• I’m Calling In A Favor: You gain support from a Minor (1), Notable (2), or Major (4) figure – perhaps borrowing a vehicle, getting backing for your petition at court, or getting someone out of jail.
  • My Reputation Is Impeccable: Evidence or Witnesses will appear on cue to support whatever tale you’re telling. Minor items, such as some simple forged papers or a character witness, cost (1), Notable items, such as an incriminating letter costs (2), and Major items, such as backing for whatever wild tale you’re telling, solid pieces of “evidence”, or grandiose forgeries, cost (4).
  • My Secret Goon Squad: You have a helpful bodyguard (1), a small group of fighters (2), or a full squad of skilled fighters, possibly with heavy weapons (4) to back you up in the immediate vicinity – even if they don’t work directly for you.
  • Someone In The Area: you know someone in the area who can provide rare and expensive items of some sort (1), who will provide minor illegal or unethical services for a price (2), who can accomplish some small task almost untraceably – including things like taking a shot at someone (4).

While Foresight is always subject to game master review – if you’re in a secret underground ruin surrounded by the undead you’re unlikely to know anyone in the immediate vicinity who’s selling holy water – it can make high-level wizards and similar characters a great deal more powerful. Now that may be fair enough – if someone has a character with Intelligence 28, he or she will probably be capable of outplanning any normal person as readily as a normal person can outplan a gerbil – but it may be a problem in your games.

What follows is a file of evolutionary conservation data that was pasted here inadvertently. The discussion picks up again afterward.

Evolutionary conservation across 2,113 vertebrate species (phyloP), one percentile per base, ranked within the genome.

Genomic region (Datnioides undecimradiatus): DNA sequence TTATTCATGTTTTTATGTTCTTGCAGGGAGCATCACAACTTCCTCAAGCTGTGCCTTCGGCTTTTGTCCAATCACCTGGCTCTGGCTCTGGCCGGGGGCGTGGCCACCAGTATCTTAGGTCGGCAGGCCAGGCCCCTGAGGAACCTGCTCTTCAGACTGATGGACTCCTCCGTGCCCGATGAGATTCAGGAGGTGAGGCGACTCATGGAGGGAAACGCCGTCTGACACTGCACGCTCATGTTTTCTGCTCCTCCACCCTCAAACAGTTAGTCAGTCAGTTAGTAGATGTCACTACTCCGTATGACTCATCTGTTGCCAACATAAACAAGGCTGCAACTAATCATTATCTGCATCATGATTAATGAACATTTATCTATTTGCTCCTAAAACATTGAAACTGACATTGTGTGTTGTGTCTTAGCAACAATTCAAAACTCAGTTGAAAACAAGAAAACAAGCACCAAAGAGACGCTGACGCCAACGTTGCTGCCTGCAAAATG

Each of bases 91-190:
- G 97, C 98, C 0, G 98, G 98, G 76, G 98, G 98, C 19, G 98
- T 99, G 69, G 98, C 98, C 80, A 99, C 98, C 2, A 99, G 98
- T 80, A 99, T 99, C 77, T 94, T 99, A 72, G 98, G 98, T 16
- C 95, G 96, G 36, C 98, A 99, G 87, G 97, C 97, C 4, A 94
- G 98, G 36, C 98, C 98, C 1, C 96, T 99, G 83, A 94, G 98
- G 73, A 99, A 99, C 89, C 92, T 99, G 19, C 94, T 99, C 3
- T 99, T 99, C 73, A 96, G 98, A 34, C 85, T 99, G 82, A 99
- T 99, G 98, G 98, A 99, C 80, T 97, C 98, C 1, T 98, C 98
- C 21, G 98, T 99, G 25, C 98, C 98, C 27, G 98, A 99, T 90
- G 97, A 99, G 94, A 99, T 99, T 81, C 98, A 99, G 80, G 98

Foresight in obviously closely related to the d20 Political Positions rules – specifically the Preparations section. Similar skills are obviously possible; Governance would allow the user to buy Holding Assets for any settlement that he or she was personally running while Command would cover Army Enhancements. Such skills provide an easy way to personalize – and upgrade – holdings while remaining portable; if your expert commander takes up residence in another land, he or she will soon be able to train new troops to his or her standards.

Ninjaneering (Intelligence, No Unskilled Use, Restricted, normally requires access to Reality Editing) is the fine art of having prepared the area in advance even if you’ve never been there before. While this always requires a roll, the more tricks you try to pull, the tougher they’ll get; Ninjaneering is subject to a cumulative -2 “fatigue” penalty for each roll past the first on any given day.

  • DC 10: Having an area filled with caltrops, tripwires, or similar annoyances, finding a convenient rope to swing on.
  • DC 15: Having a convenient secret panel, springboard to power a mighty leap, or mundane weapon lying about.
  • DC 20: Placing a pit trap, having a stack of mattresses handy to cushion the fall when you dive out a window, getting out a major weapon you hid in the area “earlier”.